@HuskerChad You can skip the topping and just reheat the potatoes in the baking dish, maybe covered to prevent a skin from forming on the surface. You can also do a different topping, like a layer of crispy fried shallots after reheating, or anything else you can dream up.

The Magic of Crispy, Creamy, Fully Loaded Make-Ahead Mashed Potato Casserole

@waxloaf Kenji had written about the differences between Yukon gold and russet before, which you can read here. In short, urussets make fluffier mashed potatoes and Yukons make silkier ones. It's a personal preference thing, though in this particular case I thought fluffy mashed potatoes might work better than silky ones, so I didn't test the Yukons out.

Tacos de Canasta: How to Make the Perfect Potluck Taco

@spenwall When I used fillings with too much moisture, my tortillas also cracked. I think that's the key--fillings can't be wet.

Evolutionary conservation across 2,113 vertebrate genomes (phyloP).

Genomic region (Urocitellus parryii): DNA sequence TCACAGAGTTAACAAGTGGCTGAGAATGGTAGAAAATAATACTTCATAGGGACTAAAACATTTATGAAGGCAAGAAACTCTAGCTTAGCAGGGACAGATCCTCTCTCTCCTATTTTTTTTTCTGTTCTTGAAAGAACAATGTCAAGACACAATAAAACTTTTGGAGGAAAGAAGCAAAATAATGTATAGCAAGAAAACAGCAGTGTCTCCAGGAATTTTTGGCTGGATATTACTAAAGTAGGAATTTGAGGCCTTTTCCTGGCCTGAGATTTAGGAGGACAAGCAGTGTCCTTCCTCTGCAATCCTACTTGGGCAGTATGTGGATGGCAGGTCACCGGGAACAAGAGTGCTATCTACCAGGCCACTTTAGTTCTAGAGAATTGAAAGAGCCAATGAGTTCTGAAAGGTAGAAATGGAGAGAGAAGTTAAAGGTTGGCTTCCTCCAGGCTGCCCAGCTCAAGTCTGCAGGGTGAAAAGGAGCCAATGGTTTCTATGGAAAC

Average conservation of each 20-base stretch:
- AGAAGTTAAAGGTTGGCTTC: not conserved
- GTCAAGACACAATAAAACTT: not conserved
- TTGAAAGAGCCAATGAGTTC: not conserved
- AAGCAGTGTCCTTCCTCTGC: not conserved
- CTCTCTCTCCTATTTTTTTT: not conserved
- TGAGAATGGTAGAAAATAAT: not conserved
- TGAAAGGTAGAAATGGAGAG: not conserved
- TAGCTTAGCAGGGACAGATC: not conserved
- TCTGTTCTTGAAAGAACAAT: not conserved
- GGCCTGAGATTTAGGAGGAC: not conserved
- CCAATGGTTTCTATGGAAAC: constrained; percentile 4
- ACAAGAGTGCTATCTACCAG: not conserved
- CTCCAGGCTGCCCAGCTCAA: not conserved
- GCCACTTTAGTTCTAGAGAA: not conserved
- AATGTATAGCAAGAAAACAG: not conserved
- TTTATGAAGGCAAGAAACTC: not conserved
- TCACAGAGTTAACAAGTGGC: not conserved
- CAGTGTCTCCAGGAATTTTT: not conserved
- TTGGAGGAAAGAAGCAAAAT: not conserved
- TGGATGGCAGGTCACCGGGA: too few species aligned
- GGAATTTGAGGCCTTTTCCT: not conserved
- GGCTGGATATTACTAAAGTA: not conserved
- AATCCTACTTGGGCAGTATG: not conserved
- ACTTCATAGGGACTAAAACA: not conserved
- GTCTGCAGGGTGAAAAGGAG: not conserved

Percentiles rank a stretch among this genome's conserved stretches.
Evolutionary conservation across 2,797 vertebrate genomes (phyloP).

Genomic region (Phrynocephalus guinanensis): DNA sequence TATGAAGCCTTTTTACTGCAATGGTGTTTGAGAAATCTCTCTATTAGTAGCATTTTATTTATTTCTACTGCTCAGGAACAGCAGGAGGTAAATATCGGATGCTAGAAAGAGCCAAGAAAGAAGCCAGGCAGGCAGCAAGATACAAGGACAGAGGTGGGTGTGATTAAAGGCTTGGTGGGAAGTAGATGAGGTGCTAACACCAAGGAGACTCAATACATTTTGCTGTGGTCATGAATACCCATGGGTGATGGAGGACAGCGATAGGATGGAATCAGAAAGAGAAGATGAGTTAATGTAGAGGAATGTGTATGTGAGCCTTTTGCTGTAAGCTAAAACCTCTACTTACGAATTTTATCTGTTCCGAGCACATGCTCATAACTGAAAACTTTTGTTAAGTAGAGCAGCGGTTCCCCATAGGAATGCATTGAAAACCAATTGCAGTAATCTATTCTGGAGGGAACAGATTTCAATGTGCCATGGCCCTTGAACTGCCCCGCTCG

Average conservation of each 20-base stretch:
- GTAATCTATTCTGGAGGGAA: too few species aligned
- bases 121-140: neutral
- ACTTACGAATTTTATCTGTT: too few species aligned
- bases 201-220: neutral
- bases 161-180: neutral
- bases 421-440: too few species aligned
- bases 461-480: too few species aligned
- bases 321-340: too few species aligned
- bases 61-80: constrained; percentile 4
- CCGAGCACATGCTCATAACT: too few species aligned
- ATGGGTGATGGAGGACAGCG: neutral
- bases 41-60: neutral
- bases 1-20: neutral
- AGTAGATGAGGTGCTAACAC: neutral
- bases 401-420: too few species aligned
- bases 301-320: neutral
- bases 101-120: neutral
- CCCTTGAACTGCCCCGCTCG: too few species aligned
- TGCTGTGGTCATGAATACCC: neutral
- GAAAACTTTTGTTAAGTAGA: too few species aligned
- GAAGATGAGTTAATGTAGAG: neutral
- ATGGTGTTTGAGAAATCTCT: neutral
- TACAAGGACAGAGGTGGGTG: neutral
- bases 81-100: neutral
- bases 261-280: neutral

The Best Fresh Tomato Sauce

@desertdryad The sieve and spoon may be your problem, there's a good chance you lost a considerable amount of pulp that way.

How to Make The Best Chicken Stock

@Helen Hi Helen! Chicken fat won't get as rock-solid as beef fat, for example, but it should solidify enough to make skimming it off the surface once chilled relatively easy (easier than when in a liquid state). I just took a quart of stock that I made yesterday from the fridge, and got all the fat off with a spoon, and it was definitely solid enough to make it a quick and thorough task. Is it possible your refrigerator is running a little warm?

How to Crack Eggs Like a Badass

@Mawich Reasoning behind a classic French omelet is that eggs remain tender (not tough) on the surface and moist and runny inside when cooked gently, which are the hallmarks of a good classic omelet. Browning usually corresponds to some surface toughness (sort of like a hard-cooked texture), plus there's the flavor of browned egg, which I guess isn't considered desirable. But of course it's ultimately a matter of personal taste, so feel free to brown your eggs as much as you like, if that's how you like them.

Basic Chicken Stock